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Friday, December 09, 2005


Robopet Roll-Over Quirks

Some owners of robot dogs have reported a strange quirk when their Robopet does theRoll Over trick. Normally the robot flips over on it's back, waggles a bit, and then completes a full roll by flipping upright in the same direction that it flipped on its back. My chrome Sharper Image Robopet does exactly that. But some people have reported that their doggy flips upright in the opposite direction. So instead of doing a full roll, it does a half roll and then unrolls itself back to the same position it was in before it began the trick.

I am not sure what causes this. The Robopet uses tilt sensors to detect when it has fallen, and then uses internal algorithms to decide how to right itself. This is purely a guess, but it is possible that the Robopet's electronics, due to variances in the tilt sensors between models and variances in the power and sway in the waist motor, thinks that the best way to get back up is to go back the way it came, instead of completing its roll.

If anyone has their own story to tell about their Robopet doing the Roll Over trick, or if someone knows the real answer to this puzzle, please leave a comment.

Very interesting. Even though my wife and I have spent hours playing with Robopet, we never paid attention to which direction he was getting up.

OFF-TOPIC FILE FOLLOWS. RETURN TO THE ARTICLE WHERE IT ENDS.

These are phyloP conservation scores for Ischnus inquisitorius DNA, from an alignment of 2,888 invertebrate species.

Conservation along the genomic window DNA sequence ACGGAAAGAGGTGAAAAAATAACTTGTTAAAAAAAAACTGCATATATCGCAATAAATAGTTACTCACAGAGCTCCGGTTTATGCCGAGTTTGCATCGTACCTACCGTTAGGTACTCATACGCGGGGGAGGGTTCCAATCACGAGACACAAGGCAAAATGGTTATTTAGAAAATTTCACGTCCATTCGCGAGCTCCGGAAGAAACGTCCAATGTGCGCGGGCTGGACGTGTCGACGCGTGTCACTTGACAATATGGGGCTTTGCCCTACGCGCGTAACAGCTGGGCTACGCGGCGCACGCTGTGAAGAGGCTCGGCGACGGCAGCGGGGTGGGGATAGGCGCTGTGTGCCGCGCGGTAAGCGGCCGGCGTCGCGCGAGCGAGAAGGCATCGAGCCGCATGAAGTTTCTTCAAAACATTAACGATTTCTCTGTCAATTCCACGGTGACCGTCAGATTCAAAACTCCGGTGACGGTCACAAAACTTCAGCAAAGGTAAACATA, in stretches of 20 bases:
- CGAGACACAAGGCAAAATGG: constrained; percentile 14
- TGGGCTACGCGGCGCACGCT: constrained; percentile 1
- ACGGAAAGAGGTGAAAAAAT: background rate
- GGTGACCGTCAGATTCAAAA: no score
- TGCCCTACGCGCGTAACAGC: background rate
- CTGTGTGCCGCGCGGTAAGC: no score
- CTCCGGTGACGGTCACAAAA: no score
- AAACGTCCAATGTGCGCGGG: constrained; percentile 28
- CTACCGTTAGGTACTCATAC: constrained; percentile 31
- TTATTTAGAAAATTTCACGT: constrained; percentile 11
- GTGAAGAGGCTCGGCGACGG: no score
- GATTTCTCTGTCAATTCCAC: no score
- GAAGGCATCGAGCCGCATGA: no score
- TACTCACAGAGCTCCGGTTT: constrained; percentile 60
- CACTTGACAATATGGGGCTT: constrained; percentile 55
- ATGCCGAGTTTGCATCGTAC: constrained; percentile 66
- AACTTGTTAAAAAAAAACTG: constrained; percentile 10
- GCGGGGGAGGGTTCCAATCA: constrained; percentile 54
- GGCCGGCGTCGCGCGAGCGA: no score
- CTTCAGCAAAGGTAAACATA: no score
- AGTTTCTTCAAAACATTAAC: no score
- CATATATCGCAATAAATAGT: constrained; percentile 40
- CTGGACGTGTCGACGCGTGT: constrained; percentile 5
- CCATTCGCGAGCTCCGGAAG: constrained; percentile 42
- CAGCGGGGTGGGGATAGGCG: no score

A look through several of the Robopet videos on Robot's Dreams (http://www.robots-dreams.com) provides some data points-

In this video - http://www.robots-dreams.com/2005/11/teaching_a_new_.html - you can see that our Robopet tends to get up on the same side.

In this video by Matthais Matting - http://video.google.com/videoplay?docid=-6533640395361374223&q=robopet - you can see that his Robopet doesn't go down hard - it seems to just go down part of the way, then comes back up. Later in the video he manually turns the Robopet on its back, and it gets up to the opposite side.

It would take some additional testing, but my guess is that the Robopet doesn't really "roll-over". Instead, it "falls-down" and "gets up". If it falls down with enough momentum so that it comes to rest lying on its opposite side, then it gets up in that direction.

Things like the battery state (fresh or weak), battery weight (more or less mass and momentum), the surface (slip or get traction when starting the fall move) might contribute to the variation in performance as well.

Thank you for that detailed report! It does appear that the waist motor in the Robopet is a big variable between units. Strange.
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